About a half-mile past the entrance to Newgrange, in the Valley of the Boyne, County Meath, Ireland, is a handmade sign with an arrow that reads “Irish crafts for sale.” I am, of course, fascinated by Newgrange, a Neolithic site that predates Stonehenge by a thousand years, but I can never pass up yarn, so I turned into a modest farm, damp, green, full of sheep, well-used equipment and warning signs — “This is not a playground.”
In the shop, Allison, the owner, was at the spinning machine, and of course I did buy a sweater, hand-knit, pale green cable, for my granddaughter, and also a Christmas tree ornament that looks like a sheep. We chatted about Allison’s flock (170 of them), their breed (hornless Irish Belclare), the problem with horned sheep (Daisy, for example, though hornless, is inconveniently dominating, always trying to give the other ewes a poke).
I drove away and turned into the parking lot at Newgrange, but the farm cast an interesting glow over the ancient but beautifully rebuilt site — this is a place long inhabited, where passing observations of sunlight, rain, animal interactions, the growth of the rich greenery, how lives must or might be lived flicker in the atmosphere like sparkles of mist.
I steered my rental car between lovely metalwork gates that reproduce the style of the Neolithic engravings at Newgrange, which looks like a huge green beret set neatly onto a green hillside in a gently rolling landscape.
Newgrange is a popular destination, and tickets are first come first served. It is called a “passage mound” or “passage tomb,” but what is it really? If we are lucky, what we get when we visit an ancient site is a sense of the intelligence that designed and built the structure even if we might not understand what belief system they were acting under. Indeed, perhaps Newgrange is a giant calendar, a giant clock, a giant belief system, built without mortar, lost and present at the same time.
This time of year, Newgrange takes on a special significance when the site becomes mysteriously aligned with the rising sun at the winter solstice, flooding its interior with an almost mystical light.
It is 338 feet in diameter, slightly larger than the circumference of the outer ring at Stonehenge. The white quartz stones that make up the outer wall were brought here from Wicklow (71 miles south) and the granite cobbles from Rathcor (40 miles north). The stones I saw are a reproduction of the original.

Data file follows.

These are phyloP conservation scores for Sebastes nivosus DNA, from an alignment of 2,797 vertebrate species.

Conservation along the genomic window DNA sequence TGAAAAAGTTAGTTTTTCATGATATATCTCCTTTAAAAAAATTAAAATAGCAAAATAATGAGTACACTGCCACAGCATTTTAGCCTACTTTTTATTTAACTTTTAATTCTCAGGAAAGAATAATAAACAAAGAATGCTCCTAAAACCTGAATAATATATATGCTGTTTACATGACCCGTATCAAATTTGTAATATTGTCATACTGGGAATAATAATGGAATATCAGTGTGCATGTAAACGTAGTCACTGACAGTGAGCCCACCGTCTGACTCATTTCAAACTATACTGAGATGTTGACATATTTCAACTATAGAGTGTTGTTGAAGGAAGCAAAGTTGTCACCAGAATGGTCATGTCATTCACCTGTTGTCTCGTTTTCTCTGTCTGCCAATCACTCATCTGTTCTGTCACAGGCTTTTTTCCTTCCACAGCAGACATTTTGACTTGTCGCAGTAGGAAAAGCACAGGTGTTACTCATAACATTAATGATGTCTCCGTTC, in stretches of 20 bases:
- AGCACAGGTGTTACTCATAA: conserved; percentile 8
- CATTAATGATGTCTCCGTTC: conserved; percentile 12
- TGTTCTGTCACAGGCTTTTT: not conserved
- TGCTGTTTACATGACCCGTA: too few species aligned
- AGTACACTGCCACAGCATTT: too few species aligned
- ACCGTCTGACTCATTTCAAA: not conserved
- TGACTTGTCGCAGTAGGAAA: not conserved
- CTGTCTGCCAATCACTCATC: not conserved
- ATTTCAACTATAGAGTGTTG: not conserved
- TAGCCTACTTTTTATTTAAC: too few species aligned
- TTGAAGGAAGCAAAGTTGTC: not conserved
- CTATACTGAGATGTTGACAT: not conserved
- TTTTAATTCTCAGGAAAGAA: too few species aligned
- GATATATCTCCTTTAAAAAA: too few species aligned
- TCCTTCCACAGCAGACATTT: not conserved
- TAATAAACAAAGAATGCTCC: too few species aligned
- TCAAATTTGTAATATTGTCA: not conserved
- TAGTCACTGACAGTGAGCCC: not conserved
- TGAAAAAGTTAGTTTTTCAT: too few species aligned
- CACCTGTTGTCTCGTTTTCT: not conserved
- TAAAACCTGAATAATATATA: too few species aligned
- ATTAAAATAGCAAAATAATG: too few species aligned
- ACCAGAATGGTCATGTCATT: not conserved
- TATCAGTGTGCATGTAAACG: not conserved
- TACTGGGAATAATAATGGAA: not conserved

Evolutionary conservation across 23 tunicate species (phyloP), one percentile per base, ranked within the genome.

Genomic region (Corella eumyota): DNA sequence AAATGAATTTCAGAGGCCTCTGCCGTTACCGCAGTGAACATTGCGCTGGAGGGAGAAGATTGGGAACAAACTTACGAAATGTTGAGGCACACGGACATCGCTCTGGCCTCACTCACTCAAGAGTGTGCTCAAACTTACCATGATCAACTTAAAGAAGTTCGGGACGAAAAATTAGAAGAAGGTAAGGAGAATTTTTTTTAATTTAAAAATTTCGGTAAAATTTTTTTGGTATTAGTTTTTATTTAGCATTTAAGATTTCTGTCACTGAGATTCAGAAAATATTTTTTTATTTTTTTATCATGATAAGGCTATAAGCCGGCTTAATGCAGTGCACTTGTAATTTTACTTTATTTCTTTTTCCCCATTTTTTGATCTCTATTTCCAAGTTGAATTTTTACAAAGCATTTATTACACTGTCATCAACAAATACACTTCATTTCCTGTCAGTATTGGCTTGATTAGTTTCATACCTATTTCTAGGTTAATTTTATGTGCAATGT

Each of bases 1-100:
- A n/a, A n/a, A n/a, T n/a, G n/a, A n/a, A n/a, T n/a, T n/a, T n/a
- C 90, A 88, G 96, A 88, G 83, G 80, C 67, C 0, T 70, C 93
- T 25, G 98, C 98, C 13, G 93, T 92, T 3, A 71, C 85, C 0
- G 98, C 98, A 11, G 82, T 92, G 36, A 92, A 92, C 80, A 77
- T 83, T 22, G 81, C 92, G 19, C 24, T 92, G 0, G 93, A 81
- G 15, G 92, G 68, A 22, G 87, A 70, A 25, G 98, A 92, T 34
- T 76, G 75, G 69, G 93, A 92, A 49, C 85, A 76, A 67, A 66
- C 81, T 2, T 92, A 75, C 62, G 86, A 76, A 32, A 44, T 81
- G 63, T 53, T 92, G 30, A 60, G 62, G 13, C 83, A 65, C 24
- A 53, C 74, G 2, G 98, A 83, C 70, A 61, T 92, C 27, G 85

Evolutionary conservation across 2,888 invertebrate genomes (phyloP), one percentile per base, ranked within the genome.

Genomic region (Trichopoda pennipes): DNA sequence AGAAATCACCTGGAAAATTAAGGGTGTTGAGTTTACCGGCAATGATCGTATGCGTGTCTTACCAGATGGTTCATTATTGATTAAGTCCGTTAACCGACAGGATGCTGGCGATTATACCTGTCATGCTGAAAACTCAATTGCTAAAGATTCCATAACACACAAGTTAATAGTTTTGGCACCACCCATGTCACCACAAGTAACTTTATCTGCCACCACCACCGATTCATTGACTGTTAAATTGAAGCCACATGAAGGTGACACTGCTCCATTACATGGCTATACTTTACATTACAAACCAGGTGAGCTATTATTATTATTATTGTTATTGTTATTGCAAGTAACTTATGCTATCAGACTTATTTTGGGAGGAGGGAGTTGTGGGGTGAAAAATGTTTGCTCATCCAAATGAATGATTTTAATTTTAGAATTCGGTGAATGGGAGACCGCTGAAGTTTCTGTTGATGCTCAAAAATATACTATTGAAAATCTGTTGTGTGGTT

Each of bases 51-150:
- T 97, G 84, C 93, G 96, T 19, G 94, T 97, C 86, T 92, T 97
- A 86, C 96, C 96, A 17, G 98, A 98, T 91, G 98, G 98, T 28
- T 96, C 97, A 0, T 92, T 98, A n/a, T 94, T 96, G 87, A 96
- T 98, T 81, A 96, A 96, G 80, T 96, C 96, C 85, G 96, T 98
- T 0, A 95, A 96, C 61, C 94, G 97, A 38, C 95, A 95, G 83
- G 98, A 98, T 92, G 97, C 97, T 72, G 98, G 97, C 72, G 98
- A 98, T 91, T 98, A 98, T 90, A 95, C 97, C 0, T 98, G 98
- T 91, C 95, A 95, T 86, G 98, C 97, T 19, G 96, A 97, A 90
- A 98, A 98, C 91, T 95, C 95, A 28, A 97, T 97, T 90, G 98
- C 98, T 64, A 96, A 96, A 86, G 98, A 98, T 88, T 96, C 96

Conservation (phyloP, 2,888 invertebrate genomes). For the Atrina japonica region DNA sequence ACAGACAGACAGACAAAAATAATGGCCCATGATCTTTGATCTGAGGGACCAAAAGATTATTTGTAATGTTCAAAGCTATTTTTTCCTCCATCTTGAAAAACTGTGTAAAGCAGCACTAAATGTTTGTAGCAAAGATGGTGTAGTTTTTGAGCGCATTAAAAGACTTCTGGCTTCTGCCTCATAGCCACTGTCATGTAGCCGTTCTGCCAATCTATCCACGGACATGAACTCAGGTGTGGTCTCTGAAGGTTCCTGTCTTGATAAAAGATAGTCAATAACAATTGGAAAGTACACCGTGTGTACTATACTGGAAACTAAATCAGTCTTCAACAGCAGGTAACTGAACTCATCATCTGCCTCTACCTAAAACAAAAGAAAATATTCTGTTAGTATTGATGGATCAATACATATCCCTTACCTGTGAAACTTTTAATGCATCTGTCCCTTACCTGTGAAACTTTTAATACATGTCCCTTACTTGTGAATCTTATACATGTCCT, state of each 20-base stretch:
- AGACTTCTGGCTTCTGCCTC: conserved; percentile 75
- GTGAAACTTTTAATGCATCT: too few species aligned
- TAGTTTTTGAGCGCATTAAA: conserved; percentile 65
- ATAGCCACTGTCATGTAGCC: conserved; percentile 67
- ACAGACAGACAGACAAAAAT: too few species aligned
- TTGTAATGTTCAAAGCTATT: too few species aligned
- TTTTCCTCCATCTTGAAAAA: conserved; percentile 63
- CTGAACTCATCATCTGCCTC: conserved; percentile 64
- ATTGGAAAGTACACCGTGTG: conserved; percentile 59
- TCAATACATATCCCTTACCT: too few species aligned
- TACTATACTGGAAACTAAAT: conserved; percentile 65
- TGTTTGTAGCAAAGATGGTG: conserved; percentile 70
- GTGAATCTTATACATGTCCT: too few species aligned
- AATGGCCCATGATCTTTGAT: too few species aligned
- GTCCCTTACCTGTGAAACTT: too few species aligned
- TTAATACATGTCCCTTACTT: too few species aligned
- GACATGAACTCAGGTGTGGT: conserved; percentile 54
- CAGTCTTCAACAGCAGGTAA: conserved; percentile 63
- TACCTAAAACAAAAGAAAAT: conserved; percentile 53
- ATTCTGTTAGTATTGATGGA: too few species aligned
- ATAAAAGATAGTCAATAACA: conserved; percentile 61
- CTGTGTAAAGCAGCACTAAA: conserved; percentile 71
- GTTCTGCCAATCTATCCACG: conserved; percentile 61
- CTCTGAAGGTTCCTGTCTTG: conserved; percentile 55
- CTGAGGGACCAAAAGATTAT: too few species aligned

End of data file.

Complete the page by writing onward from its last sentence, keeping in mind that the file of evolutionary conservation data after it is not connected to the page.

Ninety-seven larger boulders, known as kerbstones, averaging three tons apiece, were brought from a site on the Irish Sea about 19 miles to the north, but even if they were floated on boats all the way to this spot, they would still have had to be dragged about a half-mile up the hill from the River Boyne to the monument. The underlying stone structure is hidden by a smooth, slightly flattened and peaceful-looking grassy lawn.
This was my second visit in two days, there was much to see, and the line was short — there were maybe 10 of us waiting. My turn came, and I climbed the outer stairs, then went down into the entryway. The stone in front of the entrance is a large oval that has been carefully incised with carved connecting spirals.
Perhaps more unique is the “roofbox” — something like an open window set onto the heavy lintel stone that defines the doorway. The two people who went before me came out, and I entered the passage. Like many ancient passages, it wasn’t built for tall women like me. Heavy stone slabs lean inward; it is a tight corridor; I felt as if I was walking slightly down hill. There was a little light, and I avoided bumping my head, but I could hardly see the interior engravings. At the bottom of the path, it was difficult to gauge how far I’d come.
There was nothing grand about the passage until I got to the bottom, and turned around. The guide told us what to look at. And then, the demonstration — how, for 16 minutes on the morning of the winter solstice, and only then, the sun shines through the roofbox, down the passage right to the bottom, right to what might be some sort of altar with a basin sitting on it. Someone outside shone an electric light through the roofbox (which was discovered in 1963), demonstrating the effect. I imagined the miracle of such a thing, total darkness pierced so precisely by sunlight. The tools used to build the monument were made entirely of stone, bone and wood.
Later, I drove to the mouth of the River Boyne, on the Irish Sea, 31 miles north of the River Liffey, which flows through Dublin. The landscape is flat, and, this day, a little damp and gloomy. The shingle beach, edged by wild green plants of all types, stretches toward a broad estuary. Even to me, the river seemed to promise an easy and productive trip inland. It is evident why countless men in ships accepted the invitation — in 2013 a boat made of logs, possibly 5,500 years old with “a pair of oval shaped blisters on the upper edge” indicating oars, according to reports, was found near Drogheda, not far from where a dredging operation in 2006 revealed a Viking ship.